LNG - THE TRANSITION TO HIGHER EMISSIONS

A new study estimates that the EU has, to date, spent $250 million on Liquefied Natural Gas (LNG) projects in the marine sector, providing partnership funding to private interests that support a total of $500 million investment.

potentially increasing emissions from shipping

The study, by UMAS, finds that this half-billion dollars spend will, at best, have no significant climate benefits and could potentially increase greenhouse gas emissions from shipping. LNG is incapable of helping shipping achieve the emissions reductions required under the recently adopted International Maritime Organisation (IMO) strategy on reducing GHG emissions from ships.

Sulphur compliant but ...

LNG is an option for complying with the 2020 sulphur cap but by focussing on short-term improvements to air pollution and replacing heavy fuel oil with LNG it locks-in non-sustainable - in both commercial and environmental terms - fossil-fuel infrastructure for decades to come.

A switch to LNG could increase GHG emissions from shipping when upstream emissions are included in the measurements. LNG infrastructure leaks methane, a much more potent GHG than CO2, making the overall climate impact of LNG worse.

GHG emission cuts only possible with non-fossil fuels

Reducing total annual emissions from shipping in-line with the initial IMO strategy objective - at least 50% GHG reduction by 2050 on 2008 levels - and the Paris Agreement temperature goals, is only possible with a switch to increased use of non-fossil fuel sources from 2030 at the latest and with rapid growth thereafter. Options include a mix of wind and solar, hydrogen, ammonia, battery electrification, all of which need significant investment to be able to get to market within the next 12 years.  

Sustainable biofuels – providing they can be sourced in a highly competitive market where all other segments are seeking low-carbon fuels - could play a part in the future fuel mix. As blends with HFO they might help to extend the timescale for the introduction of primary renewable energy and synthetic fuels like hydrogen and ammonia.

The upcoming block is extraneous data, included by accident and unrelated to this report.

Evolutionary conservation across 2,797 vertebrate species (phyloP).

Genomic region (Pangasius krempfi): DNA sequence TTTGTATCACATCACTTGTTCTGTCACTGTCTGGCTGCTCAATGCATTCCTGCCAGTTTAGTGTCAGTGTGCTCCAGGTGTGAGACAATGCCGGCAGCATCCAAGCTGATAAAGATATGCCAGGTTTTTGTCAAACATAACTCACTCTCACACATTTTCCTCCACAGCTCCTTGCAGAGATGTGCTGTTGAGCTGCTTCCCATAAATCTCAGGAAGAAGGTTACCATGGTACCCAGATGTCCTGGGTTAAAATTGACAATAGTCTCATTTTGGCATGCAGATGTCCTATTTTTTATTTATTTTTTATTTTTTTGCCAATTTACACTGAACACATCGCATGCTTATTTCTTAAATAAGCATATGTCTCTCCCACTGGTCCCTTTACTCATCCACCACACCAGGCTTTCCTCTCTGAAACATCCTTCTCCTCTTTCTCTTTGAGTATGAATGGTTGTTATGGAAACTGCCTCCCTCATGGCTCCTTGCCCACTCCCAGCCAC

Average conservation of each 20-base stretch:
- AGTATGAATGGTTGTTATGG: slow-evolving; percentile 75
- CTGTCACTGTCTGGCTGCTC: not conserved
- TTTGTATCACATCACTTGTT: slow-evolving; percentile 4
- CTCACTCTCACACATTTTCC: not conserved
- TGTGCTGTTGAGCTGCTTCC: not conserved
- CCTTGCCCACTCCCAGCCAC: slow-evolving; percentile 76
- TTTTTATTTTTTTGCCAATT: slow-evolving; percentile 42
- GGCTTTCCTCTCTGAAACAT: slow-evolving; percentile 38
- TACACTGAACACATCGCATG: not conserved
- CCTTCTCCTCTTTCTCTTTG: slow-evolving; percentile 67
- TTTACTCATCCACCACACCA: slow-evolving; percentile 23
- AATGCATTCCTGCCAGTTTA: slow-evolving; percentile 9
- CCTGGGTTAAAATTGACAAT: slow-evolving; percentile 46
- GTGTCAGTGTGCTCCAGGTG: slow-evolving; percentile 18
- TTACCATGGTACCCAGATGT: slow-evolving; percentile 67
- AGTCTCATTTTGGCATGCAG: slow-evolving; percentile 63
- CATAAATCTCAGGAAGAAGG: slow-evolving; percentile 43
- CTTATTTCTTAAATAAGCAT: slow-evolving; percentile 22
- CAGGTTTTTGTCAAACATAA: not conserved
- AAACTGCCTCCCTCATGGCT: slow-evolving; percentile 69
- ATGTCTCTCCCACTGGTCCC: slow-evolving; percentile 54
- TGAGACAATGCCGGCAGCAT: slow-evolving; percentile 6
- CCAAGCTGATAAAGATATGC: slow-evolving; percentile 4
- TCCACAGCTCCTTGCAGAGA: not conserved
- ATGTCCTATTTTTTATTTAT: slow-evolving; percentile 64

LNG as transitional fuel ...well maybe not

Many proponents argue that LNG is a transitional fuel and a natural precursor to biogas (biomethane) produced from waste. However, deep questions remain over the availability of such bioenergy to meet all of shipping’s needs, and uncertainties that it will be cheaply available. The ‘LNG as a transition fuel’ argument seriously risks future pathways to decarbonization, creating a single path dependency and technology lock-in.

Encourages out-of-sector investment

If the current investment in LNG as a marine fuel continues then reducing total annual emissions from shipping in-line with the initial IMO strategy objective could only be possible through GHG reductions being made by offsetting – that is buying carbon credits from other sectors who are reducing emissions. This means finance flows out of the shipping sector, funds that might have been better spent creating in-sector real GHG reductions and improving the industry’s own commercial resilience. By relying non-shipping carbon markets the industry is dependent on the linkages providing sufficient access to low cost out-of-sector emissions reductions, something which is currently highly uncertain.
 

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